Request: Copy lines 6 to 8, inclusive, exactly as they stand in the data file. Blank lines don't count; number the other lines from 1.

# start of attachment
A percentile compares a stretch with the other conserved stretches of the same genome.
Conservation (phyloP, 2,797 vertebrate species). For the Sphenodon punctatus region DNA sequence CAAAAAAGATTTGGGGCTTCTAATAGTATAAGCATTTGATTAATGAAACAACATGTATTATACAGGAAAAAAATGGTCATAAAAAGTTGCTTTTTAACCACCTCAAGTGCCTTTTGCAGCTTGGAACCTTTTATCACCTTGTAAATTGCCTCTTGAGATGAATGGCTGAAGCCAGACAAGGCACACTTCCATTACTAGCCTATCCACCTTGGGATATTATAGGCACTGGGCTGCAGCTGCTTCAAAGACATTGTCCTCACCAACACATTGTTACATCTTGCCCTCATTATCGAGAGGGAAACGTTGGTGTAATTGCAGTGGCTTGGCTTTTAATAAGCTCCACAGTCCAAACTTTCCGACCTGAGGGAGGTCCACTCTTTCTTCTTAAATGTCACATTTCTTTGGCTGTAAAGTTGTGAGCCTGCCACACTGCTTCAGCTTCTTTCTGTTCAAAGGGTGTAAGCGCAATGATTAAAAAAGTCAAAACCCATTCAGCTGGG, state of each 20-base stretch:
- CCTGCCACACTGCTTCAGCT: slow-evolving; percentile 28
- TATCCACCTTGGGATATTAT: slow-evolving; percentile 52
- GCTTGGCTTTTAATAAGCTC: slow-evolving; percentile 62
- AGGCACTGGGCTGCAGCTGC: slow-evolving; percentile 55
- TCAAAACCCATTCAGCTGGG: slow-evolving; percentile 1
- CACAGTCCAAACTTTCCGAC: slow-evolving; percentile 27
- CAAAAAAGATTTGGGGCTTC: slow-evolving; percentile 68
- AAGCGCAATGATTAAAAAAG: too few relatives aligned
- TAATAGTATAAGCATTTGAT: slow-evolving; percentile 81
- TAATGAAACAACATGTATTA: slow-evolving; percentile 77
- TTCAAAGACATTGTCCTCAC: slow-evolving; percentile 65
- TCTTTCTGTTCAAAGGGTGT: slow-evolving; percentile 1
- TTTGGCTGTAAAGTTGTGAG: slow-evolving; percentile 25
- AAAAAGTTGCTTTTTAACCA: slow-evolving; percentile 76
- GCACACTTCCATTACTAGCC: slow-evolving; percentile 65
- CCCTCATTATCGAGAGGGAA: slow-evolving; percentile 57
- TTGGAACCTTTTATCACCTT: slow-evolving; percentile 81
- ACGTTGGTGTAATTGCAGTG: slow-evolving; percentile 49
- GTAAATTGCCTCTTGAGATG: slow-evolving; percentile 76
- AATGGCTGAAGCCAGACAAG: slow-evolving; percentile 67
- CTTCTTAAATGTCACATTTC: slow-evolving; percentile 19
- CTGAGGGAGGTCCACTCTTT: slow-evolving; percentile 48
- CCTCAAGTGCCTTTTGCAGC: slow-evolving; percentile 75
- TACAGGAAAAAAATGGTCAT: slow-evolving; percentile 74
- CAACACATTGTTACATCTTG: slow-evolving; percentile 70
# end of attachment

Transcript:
- AGGCACTGGGCTGCAGCTGC: slow-evolving; percentile 55
- TCAAAACCCATTCAGCTGGG: slow-evolving; percentile 1
- CACAGTCCAAACTTTCCGAC: slow-evolving; percentile 27